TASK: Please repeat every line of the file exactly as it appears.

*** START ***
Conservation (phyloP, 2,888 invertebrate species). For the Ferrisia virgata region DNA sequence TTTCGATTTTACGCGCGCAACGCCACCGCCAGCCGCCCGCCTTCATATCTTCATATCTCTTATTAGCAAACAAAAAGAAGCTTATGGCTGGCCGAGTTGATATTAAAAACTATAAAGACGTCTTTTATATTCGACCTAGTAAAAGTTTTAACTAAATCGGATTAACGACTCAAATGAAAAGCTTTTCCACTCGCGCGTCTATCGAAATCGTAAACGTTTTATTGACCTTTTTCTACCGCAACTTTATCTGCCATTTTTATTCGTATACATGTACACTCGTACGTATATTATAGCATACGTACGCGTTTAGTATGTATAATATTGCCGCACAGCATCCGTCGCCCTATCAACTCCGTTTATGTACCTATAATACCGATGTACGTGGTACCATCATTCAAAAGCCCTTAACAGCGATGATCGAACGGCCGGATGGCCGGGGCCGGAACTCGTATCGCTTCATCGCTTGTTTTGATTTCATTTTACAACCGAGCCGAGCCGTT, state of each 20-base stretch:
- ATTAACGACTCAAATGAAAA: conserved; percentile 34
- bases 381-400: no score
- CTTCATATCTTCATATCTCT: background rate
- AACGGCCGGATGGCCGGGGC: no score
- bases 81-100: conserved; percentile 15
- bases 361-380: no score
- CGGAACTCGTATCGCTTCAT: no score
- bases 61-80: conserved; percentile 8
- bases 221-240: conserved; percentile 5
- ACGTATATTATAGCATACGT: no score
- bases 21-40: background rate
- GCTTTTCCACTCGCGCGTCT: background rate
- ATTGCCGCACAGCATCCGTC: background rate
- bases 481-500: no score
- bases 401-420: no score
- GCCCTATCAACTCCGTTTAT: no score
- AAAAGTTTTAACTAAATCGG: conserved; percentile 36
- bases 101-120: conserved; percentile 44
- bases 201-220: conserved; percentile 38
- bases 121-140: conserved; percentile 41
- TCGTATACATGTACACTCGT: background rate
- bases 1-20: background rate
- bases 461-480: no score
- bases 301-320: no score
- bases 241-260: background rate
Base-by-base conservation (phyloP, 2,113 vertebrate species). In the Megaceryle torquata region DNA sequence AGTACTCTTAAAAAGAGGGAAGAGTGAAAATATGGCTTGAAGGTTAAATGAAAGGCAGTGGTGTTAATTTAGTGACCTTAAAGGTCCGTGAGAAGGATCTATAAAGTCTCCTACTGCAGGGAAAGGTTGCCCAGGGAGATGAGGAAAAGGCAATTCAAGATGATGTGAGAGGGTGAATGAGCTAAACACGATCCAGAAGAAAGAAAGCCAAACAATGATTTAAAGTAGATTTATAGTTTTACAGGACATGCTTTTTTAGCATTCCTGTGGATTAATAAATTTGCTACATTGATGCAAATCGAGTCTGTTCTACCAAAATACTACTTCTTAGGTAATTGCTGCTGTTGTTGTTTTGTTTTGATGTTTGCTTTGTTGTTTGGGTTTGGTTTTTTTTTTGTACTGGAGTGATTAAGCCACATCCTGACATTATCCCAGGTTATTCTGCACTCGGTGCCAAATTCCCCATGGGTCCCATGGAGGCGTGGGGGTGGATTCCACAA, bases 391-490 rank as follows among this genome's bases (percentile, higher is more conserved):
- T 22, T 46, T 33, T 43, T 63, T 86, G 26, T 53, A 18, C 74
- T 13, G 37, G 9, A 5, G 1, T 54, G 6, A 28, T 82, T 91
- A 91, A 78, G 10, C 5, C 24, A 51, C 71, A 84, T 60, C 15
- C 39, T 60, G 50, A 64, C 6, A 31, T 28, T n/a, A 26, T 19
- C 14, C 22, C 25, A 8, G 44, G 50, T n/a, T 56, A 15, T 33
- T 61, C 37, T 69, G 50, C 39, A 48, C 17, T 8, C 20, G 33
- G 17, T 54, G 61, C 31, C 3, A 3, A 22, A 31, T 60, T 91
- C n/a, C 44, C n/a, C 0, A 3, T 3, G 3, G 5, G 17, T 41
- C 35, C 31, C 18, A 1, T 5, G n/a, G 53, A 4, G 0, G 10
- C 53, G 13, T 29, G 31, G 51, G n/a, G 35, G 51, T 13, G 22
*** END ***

Conservation (phyloP, 2,888 invertebrate species). For the Ferrisia virgata region DNA sequence TTTCGATTTTACGCGCGCAACGCCACCGCCAGCCGCCCGCCTTCATATCTTCATATCTCTTATTAGCAAACAAAAAGAAGCTTATGGCTGGCCGAGTTGATATTAAAAACTATAAAGACGTCTTTTATATTCGACCTAGTAAAAGTTTTAACTAAATCGGATTAACGACTCAAATGAAAAGCTTTTCCACTCGCGCGTCTATCGAAATCGTAAACGTTTTATTGACCTTTTTCTACCGCAACTTTATCTGCCATTTTTATTCGTATACATGTACACTCGTACGTATATTATAGCATACGTACGCGTTTAGTATGTATAATATTGCCGCACAGCATCCGTCGCCCTATCAACTCCGTTTATGTACCTATAATACCGATGTACGTGGTACCATCATTCAAAAGCCCTTAACAGCGATGATCGAACGGCCGGATGGCCGGGGCCGGAACTCGTATCGCTTCATCGCTTGTTTTGATTTCATTTTACAACCGAGCCGAGCCGTT, state of each 20-base stretch:
- ATTAACGACTCAAATGAAAA: conserved; percentile 34
- bases 381-400: no score
- CTTCATATCTTCATATCTCT: background rate
- AACGGCCGGATGGCCGGGGC: no score
- bases 81-100: conserved; percentile 15
- bases 361-380: no score
- CGGAACTCGTATCGCTTCAT: no score
- bases 61-80: conserved; percentile 8
- bases 221-240: conserved; percentile 5
- ACGTATATTATAGCATACGT: no score
- bases 21-40: background rate
- GCTTTTCCACTCGCGCGTCT: background rate
- ATTGCCGCACAGCATCCGTC: background rate
- bases 481-500: no score
- bases 401-420: no score
- GCCCTATCAACTCCGTTTAT: no score
- AAAAGTTTTAACTAAATCGG: conserved; percentile 36
- bases 101-120: conserved; percentile 44
- bases 201-220: conserved; percentile 38
- bases 121-140: conserved; percentile 41
- TCGTATACATGTACACTCGT: background rate
- bases 1-20: background rate
- bases 461-480: no score
- bases 301-320: no score
- bases 241-260: background rate
Base-by-base conservation (phyloP, 2,113 vertebrate species). In the Megaceryle torquata region DNA sequence AGTACTCTTAAAAAGAGGGAAGAGTGAAAATATGGCTTGAAGGTTAAATGAAAGGCAGTGGTGTTAATTTAGTGACCTTAAAGGTCCGTGAGAAGGATCTATAAAGTCTCCTACTGCAGGGAAAGGTTGCCCAGGGAGATGAGGAAAAGGCAATTCAAGATGATGTGAGAGGGTGAATGAGCTAAACACGATCCAGAAGAAAGAAAGCCAAACAATGATTTAAAGTAGATTTATAGTTTTACAGGACATGCTTTTTTAGCATTCCTGTGGATTAATAAATTTGCTACATTGATGCAAATCGAGTCTGTTCTACCAAAATACTACTTCTTAGGTAATTGCTGCTGTTGTTGTTTTGTTTTGATGTTTGCTTTGTTGTTTGGGTTTGGTTTTTTTTTTGTACTGGAGTGATTAAGCCACATCCTGACATTATCCCAGGTTATTCTGCACTCGGTGCCAAATTCCCCATGGGTCCCATGGAGGCGTGGGGGTGGATTCCACAA, bases 391-490 rank as follows among this genome's bases (percentile, higher is more conserved):
- T 22, T 46, T 33, T 43, T 63, T 86, G 26, T 53, A 18, C 74
- T 13, G 37, G 9, A 5, G 1, T 54, G 6, A 28, T 82, T 91
- A 91, A 78, G 10, C 5, C 24, A 51, C 71, A 84, T 60, C 15
- C 39, T 60, G 50, A 64, C 6, A 31, T 28, T n/a, A 26, T 19
- C 14, C 22, C 25, A 8, G 44, G 50, T n/a, T 56, A 15, T 33
- T 61, C 37, T 69, G 50, C 39, A 48, C 17, T 8, C 20, G 33
- G 17, T 54, G 61, C 31, C 3, A 3, A 22, A 31, T 60, T 91
- C n/a, C 44, C n/a, C 0, A 3, T 3, G 3, G 5, G 17, T 41
- C 35, C 31, C 18, A 1, T 5, G n/a, G 53, A 4, G 0, G 10
- C 53, G 13, T 29, G 31, G 51, G n/a, G 35, G 51, T 13, G 22